David Cobham's picture
Affiliation: 
Heriot Watt University
Credentials: 
Professor of economics

Voting history

Are academic economists ‘in touch’ with voters and politicians?

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Question 1: Do you agree that the economics profession needs an institutional change that promotes the ability to communicate more effectively with policy-makers and the public at large and to make clear when economists have a united view; and do you agree that we need to introduce leadership to help achieve this improvement through coordinated efforts?

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Answer:
Strongly agree
Confidence level:
Confident
Comment:
Yes, we need some change, though I'm not sure of what kind. Moreover, some new institutional mechanism won't be useful that often, because economists do disagree on more issues than, say, climate scientists. In addition, we need ourselves to take policy issues and debates and policy interventions more seriously (whatever the incentives the REF does or does not provide) - and, funnily enough, that might be good for our teaching too.

Brexit: the potential of a financial catastrophe and long-term consequences for the UK financial sector

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Question 3: What do you think will be the overall economic consequences of Brexit for the UK?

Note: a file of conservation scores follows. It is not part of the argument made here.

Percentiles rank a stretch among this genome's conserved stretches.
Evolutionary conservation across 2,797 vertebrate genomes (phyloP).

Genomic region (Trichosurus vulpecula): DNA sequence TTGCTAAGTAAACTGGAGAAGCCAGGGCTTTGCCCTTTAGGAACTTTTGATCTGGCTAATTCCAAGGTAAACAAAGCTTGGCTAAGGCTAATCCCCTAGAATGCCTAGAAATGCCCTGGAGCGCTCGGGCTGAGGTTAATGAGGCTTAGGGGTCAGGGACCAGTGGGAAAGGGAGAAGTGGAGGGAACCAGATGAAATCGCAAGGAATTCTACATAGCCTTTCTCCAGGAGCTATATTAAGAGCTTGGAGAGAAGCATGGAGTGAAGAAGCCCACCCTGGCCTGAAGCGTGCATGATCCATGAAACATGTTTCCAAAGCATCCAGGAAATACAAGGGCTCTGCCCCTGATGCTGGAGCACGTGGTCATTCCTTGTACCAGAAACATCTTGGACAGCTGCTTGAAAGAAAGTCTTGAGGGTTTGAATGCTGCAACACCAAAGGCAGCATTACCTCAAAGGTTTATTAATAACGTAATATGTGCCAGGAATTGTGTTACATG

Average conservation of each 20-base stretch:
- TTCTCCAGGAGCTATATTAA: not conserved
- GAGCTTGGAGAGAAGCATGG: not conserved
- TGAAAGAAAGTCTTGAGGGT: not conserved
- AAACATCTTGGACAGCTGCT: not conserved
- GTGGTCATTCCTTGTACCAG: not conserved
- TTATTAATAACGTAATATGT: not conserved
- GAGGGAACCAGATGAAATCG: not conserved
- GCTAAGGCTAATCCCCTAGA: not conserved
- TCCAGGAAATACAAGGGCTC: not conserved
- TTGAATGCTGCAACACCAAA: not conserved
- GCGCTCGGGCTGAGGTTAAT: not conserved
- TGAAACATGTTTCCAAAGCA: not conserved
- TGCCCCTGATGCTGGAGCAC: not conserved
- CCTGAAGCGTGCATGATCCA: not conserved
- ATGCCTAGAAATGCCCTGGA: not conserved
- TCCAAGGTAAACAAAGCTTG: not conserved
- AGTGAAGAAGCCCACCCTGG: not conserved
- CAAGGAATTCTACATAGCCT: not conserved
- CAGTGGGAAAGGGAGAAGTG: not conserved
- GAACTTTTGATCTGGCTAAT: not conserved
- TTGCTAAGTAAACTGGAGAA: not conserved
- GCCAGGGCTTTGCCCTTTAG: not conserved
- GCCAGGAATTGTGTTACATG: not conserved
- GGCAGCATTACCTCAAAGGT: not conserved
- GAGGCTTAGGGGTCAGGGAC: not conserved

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Answer:
Significantly negative
Confidence level:
Extremely confident

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Question 2: What is the probability that the UK experiences such a significant disruption to financial markets and asset prices following a vote for Brexit on 23 June?

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Answer:
31-70%
Confidence level:
Confident

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Question 1: Do you agree that there would be substantial negative long-term consequences for the UK financial sector if the UK were to leave the EU?

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Answer:
Agree
Confidence level:
Confident

The future role of (un)conventional unconventional monetary policy

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Question 2:  Do you agree that central banks should operationalise the use of these alternative tools of unconventional monetary policy for use either in the near term, or in the future, as economic conditions warrant?

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Answer:
Agree
Confidence level:
Confident
Comment:
Such tools might be useful - but, again, only if fiscal policy is not available.

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